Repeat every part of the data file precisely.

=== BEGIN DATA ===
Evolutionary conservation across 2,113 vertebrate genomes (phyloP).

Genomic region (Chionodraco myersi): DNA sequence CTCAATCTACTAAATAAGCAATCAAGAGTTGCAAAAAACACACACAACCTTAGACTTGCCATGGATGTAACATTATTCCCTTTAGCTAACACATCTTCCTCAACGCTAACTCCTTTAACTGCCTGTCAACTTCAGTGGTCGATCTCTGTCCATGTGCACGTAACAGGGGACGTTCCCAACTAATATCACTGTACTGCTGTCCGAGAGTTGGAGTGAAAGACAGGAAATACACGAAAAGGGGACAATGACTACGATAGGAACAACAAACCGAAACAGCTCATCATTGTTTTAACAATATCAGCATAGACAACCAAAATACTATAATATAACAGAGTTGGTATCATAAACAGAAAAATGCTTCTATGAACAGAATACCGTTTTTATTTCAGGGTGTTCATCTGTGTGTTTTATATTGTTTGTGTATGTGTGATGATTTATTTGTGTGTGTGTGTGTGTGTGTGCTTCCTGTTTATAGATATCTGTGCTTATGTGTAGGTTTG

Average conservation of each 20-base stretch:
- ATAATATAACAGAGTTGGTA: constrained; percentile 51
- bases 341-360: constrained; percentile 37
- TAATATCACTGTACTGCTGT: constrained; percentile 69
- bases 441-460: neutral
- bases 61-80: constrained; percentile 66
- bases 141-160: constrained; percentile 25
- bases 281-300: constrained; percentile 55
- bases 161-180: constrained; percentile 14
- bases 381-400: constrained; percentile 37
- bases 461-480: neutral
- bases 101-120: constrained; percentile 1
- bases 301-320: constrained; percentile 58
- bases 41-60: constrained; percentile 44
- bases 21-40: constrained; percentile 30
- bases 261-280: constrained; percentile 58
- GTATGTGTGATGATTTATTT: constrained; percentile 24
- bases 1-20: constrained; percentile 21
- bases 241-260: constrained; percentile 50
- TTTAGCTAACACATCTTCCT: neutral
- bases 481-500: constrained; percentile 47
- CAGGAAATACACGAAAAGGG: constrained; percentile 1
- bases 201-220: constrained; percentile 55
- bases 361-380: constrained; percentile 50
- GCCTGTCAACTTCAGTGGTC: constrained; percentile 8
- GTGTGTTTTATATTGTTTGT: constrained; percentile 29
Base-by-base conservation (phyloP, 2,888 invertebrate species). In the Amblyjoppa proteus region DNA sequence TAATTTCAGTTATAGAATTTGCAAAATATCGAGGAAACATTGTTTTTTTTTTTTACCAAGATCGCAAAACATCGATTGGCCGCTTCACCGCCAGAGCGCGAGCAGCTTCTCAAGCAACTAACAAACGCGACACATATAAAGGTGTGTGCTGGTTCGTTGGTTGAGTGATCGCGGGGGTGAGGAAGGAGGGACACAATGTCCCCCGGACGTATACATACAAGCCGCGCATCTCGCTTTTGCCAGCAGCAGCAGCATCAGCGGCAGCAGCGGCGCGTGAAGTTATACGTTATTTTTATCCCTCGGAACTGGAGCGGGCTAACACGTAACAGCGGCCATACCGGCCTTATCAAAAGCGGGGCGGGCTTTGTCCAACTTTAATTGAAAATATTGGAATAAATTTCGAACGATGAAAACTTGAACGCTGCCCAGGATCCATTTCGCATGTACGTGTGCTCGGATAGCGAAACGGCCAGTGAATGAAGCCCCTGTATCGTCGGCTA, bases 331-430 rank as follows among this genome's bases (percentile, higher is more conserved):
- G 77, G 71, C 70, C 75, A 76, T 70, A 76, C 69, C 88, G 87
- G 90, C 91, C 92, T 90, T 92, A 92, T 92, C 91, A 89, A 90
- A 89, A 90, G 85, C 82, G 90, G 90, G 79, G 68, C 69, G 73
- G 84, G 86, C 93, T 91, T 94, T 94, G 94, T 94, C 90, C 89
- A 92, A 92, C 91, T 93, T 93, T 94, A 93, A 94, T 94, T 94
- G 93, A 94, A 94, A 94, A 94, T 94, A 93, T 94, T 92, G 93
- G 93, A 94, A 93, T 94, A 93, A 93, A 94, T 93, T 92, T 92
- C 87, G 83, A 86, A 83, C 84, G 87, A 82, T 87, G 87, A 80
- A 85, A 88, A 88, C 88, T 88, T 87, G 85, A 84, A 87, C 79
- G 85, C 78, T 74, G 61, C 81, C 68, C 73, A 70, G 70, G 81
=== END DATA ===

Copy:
Evolutionary conservation across 2,113 vertebrate genomes (phyloP).

Genomic region (Chionodraco myersi): DNA sequence CTCAATCTACTAAATAAGCAATCAAGAGTTGCAAAAAACACACACAACCTTAGACTTGCCATGGATGTAACATTATTCCCTTTAGCTAACACATCTTCCTCAACGCTAACTCCTTTAACTGCCTGTCAACTTCAGTGGTCGATCTCTGTCCATGTGCACGTAACAGGGGACGTTCCCAACTAATATCACTGTACTGCTGTCCGAGAGTTGGAGTGAAAGACAGGAAATACACGAAAAGGGGACAATGACTACGATAGGAACAACAAACCGAAACAGCTCATCATTGTTTTAACAATATCAGCATAGACAACCAAAATACTATAATATAACAGAGTTGGTATCATAAACAGAAAAATGCTTCTATGAACAGAATACCGTTTTTATTTCAGGGTGTTCATCTGTGTGTTTTATATTGTTTGTGTATGTGTGATGATTTATTTGTGTGTGTGTGTGTGTGTGTGCTTCCTGTTTATAGATATCTGTGCTTATGTGTAGGTTTG

Average conservation of each 20-base stretch:
- ATAATATAACAGAGTTGGTA: constrained; percentile 51
- bases 341-360: constrained; percentile 37
- TAATATCACTGTACTGCTGT: constrained; percentile 69
- bases 441-460: neutral
- bases 61-80: constrained; percentile 66
- bases 141-160: constrained; percentile 25
- bases 281-300: constrained; percentile 55
- bases 161-180: constrained; percentile 14
- bases 381-400: constrained; percentile 37
- bases 461-480: neutral
- bases 101-120: constrained; percentile 1
- bases 301-320: constrained; percentile 58
- bases 41-60: constrained; percentile 44
- bases 21-40: constrained; percentile 30
- bases 261-280: constrained; percentile 58
- GTATGTGTGATGATTTATTT: constrained; percentile 24
- bases 1-20: constrained; percentile 21
- bases 241-260: constrained; percentile 50
- TTTAGCTAACACATCTTCCT: neutral
- bases 481-500: constrained; percentile 47
- CAGGAAATACACGAAAAGGG: constrained; percentile 1
- bases 201-220: constrained; percentile 55
- bases 361-380: constrained; percentile 50
- GCCTGTCAACTTCAGTGGTC: constrained; percentile 8
- GTGTGTTTTATATTGTTTGT: constrained; percentile 29
Base-by-base conservation (phyloP, 2,888 invertebrate species). In the Amblyjoppa proteus region DNA sequence TAATTTCAGTTATAGAATTTGCAAAATATCGAGGAAACATTGTTTTTTTTTTTTACCAAGATCGCAAAACATCGATTGGCCGCTTCACCGCCAGAGCGCGAGCAGCTTCTCAAGCAACTAACAAACGCGACACATATAAAGGTGTGTGCTGGTTCGTTGGTTGAGTGATCGCGGGGGTGAGGAAGGAGGGACACAATGTCCCCCGGACGTATACATACAAGCCGCGCATCTCGCTTTTGCCAGCAGCAGCAGCATCAGCGGCAGCAGCGGCGCGTGAAGTTATACGTTATTTTTATCCCTCGGAACTGGAGCGGGCTAACACGTAACAGCGGCCATACCGGCCTTATCAAAAGCGGGGCGGGCTTTGTCCAACTTTAATTGAAAATATTGGAATAAATTTCGAACGATGAAAACTTGAACGCTGCCCAGGATCCATTTCGCATGTACGTGTGCTCGGATAGCGAAACGGCCAGTGAATGAAGCCCCTGTATCGTCGGCTA, bases 331-430 rank as follows among this genome's bases (percentile, higher is more conserved):
- G 77, G 71, C 70, C 75, A 76, T 70, A 76, C 69, C 88, G 87
- G 90, C 91, C 92, T 90, T 92, A 92, T 92, C 91, A 89, A 90
- A 89, A 90, G 85, C 82, G 90, G 90, G 79, G 68, C 69, G 73
- G 84, G 86, C 93, T 91, T 94, T 94, G 94, T 94, C 90, C 89
- A 92, A 92, C 91, T 93, T 93, T 94, A 93, A 94, T 94, T 94
- G 93, A 94, A 94, A 94, A 94, T 94, A 93, T 94, T 92, G 93
- G 93, A 94, A 93, T 94, A 93, A 93, A 94, T 93, T 92, T 92
- C 87, G 83, A 86, A 83, C 84, G 87, A 82, T 87, G 87, A 80
- A 85, A 88, A 88, C 88, T 88, T 87, G 85, A 84, A 87, C 79
- G 85, C 78, T 74, G 61, C 81, C 68, C 73, A 70, G 70, G 81